With the weather cooler now, it isn’t like taking a walk in sweltering heat. The trees are turning colors and animals are a little more frisky so there is a lot to see. It is a great thing to do in a large group, although you will probably scare off the wild life. In the end, it is interesting to compare what people saw, sometimes its the same as everyone else but sometimes they see things no one else picked up on.
It can also be a great thing to do alone giving you a chance to get your head together and come to a better understanding of your life and where all the pieces fit together. Nature seems to be very soothing and helps you get your act together.
And it is great for inexpensive family outings. A time to bond, a chance to get to know each other a little better. And make them leave their phones at home! You’ll get resistance at first but after a half hour they’ll forget all about it. And make a picnic out of it making sure you provide everybody’s favorite foods.
And if you are daring enough, camp out over night. The view of the stars will be wonderful compared to being in the city. You have nothing to lose and a whole lot to gain and… its some healthy for you to do! That’s a win-win in anybodies book.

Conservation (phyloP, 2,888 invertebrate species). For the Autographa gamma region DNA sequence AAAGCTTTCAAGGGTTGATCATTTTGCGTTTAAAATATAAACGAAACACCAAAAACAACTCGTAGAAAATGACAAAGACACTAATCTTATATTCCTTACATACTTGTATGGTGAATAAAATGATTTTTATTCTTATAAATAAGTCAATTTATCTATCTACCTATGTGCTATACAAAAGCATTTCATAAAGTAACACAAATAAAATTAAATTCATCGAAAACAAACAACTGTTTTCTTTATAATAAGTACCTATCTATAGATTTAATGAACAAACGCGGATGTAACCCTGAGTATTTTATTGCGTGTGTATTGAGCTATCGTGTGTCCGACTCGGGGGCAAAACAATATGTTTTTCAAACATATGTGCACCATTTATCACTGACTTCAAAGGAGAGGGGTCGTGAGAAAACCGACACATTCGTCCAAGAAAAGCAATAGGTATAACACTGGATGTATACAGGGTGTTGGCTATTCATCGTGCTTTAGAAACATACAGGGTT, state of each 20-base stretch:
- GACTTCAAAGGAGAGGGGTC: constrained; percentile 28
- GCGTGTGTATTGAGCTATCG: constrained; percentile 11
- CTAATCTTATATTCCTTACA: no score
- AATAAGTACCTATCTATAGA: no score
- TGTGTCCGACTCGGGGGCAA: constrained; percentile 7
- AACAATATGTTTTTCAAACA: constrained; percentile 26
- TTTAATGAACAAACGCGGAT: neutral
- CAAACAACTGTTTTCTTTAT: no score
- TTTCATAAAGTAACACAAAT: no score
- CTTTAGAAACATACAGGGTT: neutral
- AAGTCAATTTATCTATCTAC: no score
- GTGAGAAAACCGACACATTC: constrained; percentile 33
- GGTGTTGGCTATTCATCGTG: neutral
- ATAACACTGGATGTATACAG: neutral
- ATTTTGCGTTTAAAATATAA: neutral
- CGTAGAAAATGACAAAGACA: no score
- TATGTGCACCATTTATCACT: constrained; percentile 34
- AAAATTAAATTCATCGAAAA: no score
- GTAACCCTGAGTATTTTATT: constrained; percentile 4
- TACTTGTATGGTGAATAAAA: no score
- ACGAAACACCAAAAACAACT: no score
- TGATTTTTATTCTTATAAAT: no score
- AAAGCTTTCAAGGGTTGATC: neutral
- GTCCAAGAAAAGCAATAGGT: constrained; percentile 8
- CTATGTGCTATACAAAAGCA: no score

How to celebrate – Go Take A Hike! Most larger cities have hiking trails, find out where they are where you live. Find a friend or family member to walk with you, it makes it much more enjoyable.
Greenery Day is based upon Emperor Hirohito birthday, April 29th, although apparently it is most often celebrated on May 4th in Japan. It was established in 1989 after Emperor Showa (The line of Emperors, same guy) died on Jan.7th. So I’m a little confused about his holiday, it came after his death, may or may not be on April 29th his birthday, and he has two names.
Hirohito was Emperor during World War 2. From what I have read he was basically opposed to the war but as the leader of the Japanese people he was not really able to prevent it. Huh? However they could not end the war without his permission, which he gave after two atomic bombs had been dropped, his navy destroyed and his people suffering beyond belief.
So why do they celebrate it as Greenery Day? I have absolutely no idea other than beautiful gardens have always been a part of the Japanese culture. They are certainly green and I am sure that while the rest of his country was burning, he had beautiful gardens to walk through.
Now I am not blaming him for the war, and I am not denying that Japan does have some of the most beautiful gardens anywhere. The two things together are a bit odd though. However I do have to admit I am not all that versed in Hirohito’s life so maybe greenery was a huge part of his life.
I do know this… if more of the world was green maybe we all would be calmer, gentler people. It’s hard to be violent when surrounded by natures natural beauty.
How to celebrate – Enjoy your own garden, or your neighbors today. (Just don’t get caught tromping through your neighbors garden.) Plant something today. Go for a walk in a forest.